What Christmas means to me—
that somebody loved us enough to care; that somebody stills loves me enough to care. That family is not always about blood. That it’s not about the size of the gift, but the size of the heart of the person who gave the gift. It means not caring about a particular greeting, but that you took the time to acknowledge the receiver of the greeting, regardless of however you choose to say it. That no one has to feel alone; that no one has to be made to feel guilty if they are not feeling the joy of the season. That said joy should not be dependent on what the calendar says, which might make the season, when it does come, that much more meaningful.
It means we still need light in the darkness. It means “peace on earth and goodwill toward men”, should not be a sentiment on a greeting card, but a dominant concept that we are all striving towards. I wouldn’t have a problem listening to carols or hymns all year long, if it meant that our lives reflected the words that we were singing. It means that we don’t have to believe the same things, but we should see the other as needing of love and recognition of each other’s humanity.
It means that many of us might require ghostly visitations, a la Scrooge; that, like the Grinch, be reminded that “Christmas doesn’t come from a store; that it perhaps means a little bit more”.
It means that for many of us, like George Bailey, we need to be reminded that each of our lives touches so many others; that it would leave an awful hole, if we weren’t around.
It means that the refugee, the homeless family, the hungry child will always have a place to be, even if it’s a dirty and smelly barn.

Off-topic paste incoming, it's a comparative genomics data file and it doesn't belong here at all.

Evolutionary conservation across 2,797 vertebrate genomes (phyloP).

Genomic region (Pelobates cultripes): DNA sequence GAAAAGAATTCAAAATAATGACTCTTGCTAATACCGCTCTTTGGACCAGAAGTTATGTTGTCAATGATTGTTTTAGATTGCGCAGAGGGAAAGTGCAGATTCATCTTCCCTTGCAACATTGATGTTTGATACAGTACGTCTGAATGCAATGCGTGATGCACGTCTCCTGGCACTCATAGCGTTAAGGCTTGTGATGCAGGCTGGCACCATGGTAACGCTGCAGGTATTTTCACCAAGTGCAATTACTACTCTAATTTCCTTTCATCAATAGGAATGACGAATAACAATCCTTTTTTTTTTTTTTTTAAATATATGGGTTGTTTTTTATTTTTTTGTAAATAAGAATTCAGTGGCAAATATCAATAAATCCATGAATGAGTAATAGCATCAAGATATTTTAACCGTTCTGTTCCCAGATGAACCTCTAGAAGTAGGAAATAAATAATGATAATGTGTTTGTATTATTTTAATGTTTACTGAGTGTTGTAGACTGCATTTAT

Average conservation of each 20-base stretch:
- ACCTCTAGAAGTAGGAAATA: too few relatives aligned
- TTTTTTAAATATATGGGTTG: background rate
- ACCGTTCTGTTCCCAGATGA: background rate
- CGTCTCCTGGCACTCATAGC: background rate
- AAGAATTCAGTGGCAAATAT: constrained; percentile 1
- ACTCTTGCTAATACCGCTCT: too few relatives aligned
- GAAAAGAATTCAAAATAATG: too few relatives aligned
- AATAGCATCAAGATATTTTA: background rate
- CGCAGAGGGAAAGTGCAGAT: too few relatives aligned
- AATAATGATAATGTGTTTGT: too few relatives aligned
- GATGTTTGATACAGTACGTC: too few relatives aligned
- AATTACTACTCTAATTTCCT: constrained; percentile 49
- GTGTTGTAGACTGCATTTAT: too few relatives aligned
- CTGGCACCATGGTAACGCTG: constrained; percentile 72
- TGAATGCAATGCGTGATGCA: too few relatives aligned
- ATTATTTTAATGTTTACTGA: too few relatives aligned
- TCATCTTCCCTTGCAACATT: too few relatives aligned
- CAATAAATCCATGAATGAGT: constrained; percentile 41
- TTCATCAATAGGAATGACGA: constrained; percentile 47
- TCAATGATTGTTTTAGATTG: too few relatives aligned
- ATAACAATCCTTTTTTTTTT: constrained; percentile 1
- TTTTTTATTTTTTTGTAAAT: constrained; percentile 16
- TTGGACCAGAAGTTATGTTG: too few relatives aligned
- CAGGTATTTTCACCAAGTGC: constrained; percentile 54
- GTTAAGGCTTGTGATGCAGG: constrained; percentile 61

It means that wherever there are cracks, the light will always get in; that the broken will always be blessed; and the imperfect, holy.
It means love, and if I never give you anything else concrete or tangible, something you can taste, smell, feel; whether you are a stone’s throw away or thousands of miles away;
whether we communicate via Facebook, email, by phone, or if we are fortunate to do so, in person, I sincerely hope, with every fiber of my broken, imperfect, cracked being, that you know that you are loved—
you who’ve recently lost a spouse, or child, or parent;
you who may feel that no one understands you;
you who feel that no one sees you because of the color of your skin, your sexuality, or your religion(or even, lack thereof);
you who may not even have anywhere to go this time of year;
you, who just needs to hear that someone loves you, even if you don’t want to believe it right now.
I hope that what Christmas means to you, if nothing else, is that you are loved, from someone who cares. Peace be with you all.